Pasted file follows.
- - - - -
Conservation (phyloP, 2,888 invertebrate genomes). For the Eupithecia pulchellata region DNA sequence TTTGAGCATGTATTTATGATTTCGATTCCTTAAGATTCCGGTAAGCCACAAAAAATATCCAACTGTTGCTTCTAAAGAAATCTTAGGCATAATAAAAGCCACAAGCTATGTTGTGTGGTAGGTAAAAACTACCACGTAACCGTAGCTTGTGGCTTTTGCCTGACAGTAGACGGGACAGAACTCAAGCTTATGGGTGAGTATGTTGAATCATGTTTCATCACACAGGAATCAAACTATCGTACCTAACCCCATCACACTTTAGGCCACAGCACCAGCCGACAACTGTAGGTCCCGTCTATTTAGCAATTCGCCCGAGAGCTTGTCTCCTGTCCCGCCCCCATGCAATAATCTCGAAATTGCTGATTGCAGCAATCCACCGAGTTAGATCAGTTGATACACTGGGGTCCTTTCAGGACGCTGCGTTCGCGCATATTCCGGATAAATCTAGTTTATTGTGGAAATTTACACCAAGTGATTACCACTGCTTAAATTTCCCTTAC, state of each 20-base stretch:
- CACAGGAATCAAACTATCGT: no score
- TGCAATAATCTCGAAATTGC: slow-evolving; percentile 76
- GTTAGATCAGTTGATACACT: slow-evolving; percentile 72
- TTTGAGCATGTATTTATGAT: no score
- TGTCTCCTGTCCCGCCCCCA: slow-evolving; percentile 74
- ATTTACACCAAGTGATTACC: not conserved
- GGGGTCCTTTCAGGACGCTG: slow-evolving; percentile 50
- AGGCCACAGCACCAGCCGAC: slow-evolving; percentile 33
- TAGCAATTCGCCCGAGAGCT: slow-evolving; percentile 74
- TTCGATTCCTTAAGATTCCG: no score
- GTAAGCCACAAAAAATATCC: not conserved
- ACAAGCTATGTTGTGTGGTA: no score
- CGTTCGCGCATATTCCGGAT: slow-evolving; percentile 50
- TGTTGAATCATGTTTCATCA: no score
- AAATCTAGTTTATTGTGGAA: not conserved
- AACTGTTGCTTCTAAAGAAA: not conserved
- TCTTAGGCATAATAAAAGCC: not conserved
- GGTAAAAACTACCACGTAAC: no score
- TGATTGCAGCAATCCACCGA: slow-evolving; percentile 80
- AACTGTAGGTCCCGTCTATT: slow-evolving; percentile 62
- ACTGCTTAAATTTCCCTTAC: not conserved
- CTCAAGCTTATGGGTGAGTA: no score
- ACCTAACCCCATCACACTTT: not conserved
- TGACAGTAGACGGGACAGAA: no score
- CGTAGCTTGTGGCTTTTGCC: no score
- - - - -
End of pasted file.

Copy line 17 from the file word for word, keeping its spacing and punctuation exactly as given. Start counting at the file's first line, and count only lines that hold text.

- AACTGTTGCTTCTAAAGAAA: not conserved